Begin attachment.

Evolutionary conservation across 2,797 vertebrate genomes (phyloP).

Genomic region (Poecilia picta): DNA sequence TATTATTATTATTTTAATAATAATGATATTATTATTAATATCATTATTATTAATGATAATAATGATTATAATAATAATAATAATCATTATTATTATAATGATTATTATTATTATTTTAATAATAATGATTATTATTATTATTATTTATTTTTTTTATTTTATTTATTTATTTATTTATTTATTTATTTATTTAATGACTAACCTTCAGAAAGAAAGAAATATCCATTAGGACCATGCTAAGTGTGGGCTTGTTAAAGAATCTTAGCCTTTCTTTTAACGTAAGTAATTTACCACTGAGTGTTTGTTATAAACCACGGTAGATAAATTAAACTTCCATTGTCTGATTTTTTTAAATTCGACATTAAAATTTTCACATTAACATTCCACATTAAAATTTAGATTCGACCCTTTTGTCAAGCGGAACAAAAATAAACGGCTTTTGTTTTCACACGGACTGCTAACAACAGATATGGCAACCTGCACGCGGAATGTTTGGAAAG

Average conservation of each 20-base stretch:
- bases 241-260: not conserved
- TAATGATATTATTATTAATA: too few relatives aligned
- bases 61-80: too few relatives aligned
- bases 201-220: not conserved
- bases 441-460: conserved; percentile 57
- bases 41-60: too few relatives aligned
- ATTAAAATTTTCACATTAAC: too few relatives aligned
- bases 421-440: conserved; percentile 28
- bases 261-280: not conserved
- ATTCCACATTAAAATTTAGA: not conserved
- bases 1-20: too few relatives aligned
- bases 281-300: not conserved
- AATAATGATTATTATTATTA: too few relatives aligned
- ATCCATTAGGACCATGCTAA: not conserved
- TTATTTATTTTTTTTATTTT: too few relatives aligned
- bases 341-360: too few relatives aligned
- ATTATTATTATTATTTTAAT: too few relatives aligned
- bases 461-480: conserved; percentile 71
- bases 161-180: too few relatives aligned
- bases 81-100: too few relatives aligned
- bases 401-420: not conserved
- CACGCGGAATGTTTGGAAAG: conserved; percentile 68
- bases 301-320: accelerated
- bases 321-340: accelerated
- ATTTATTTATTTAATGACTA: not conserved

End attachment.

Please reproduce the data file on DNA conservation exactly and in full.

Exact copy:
Evolutionary conservation across 2,797 vertebrate genomes (phyloP).

Genomic region (Poecilia picta): DNA sequence TATTATTATTATTTTAATAATAATGATATTATTATTAATATCATTATTATTAATGATAATAATGATTATAATAATAATAATAATCATTATTATTATAATGATTATTATTATTATTTTAATAATAATGATTATTATTATTATTATTTATTTTTTTTATTTTATTTATTTATTTATTTATTTATTTATTTATTTAATGACTAACCTTCAGAAAGAAAGAAATATCCATTAGGACCATGCTAAGTGTGGGCTTGTTAAAGAATCTTAGCCTTTCTTTTAACGTAAGTAATTTACCACTGAGTGTTTGTTATAAACCACGGTAGATAAATTAAACTTCCATTGTCTGATTTTTTTAAATTCGACATTAAAATTTTCACATTAACATTCCACATTAAAATTTAGATTCGACCCTTTTGTCAAGCGGAACAAAAATAAACGGCTTTTGTTTTCACACGGACTGCTAACAACAGATATGGCAACCTGCACGCGGAATGTTTGGAAAG

Average conservation of each 20-base stretch:
- bases 241-260: not conserved
- TAATGATATTATTATTAATA: too few relatives aligned
- bases 61-80: too few relatives aligned
- bases 201-220: not conserved
- bases 441-460: conserved; percentile 57
- bases 41-60: too few relatives aligned
- ATTAAAATTTTCACATTAAC: too few relatives aligned
- bases 421-440: conserved; percentile 28
- bases 261-280: not conserved
- ATTCCACATTAAAATTTAGA: not conserved
- bases 1-20: too few relatives aligned
- bases 281-300: not conserved
- AATAATGATTATTATTATTA: too few relatives aligned
- ATCCATTAGGACCATGCTAA: not conserved
- TTATTTATTTTTTTTATTTT: too few relatives aligned
- bases 341-360: too few relatives aligned
- ATTATTATTATTATTTTAAT: too few relatives aligned
- bases 461-480: conserved; percentile 71
- bases 161-180: too few relatives aligned
- bases 81-100: too few relatives aligned
- bases 401-420: not conserved
- CACGCGGAATGTTTGGAAAG: conserved; percentile 68
- bases 301-320: accelerated
- bases 321-340: accelerated
- ATTTATTTATTTAATGACTA: not conserved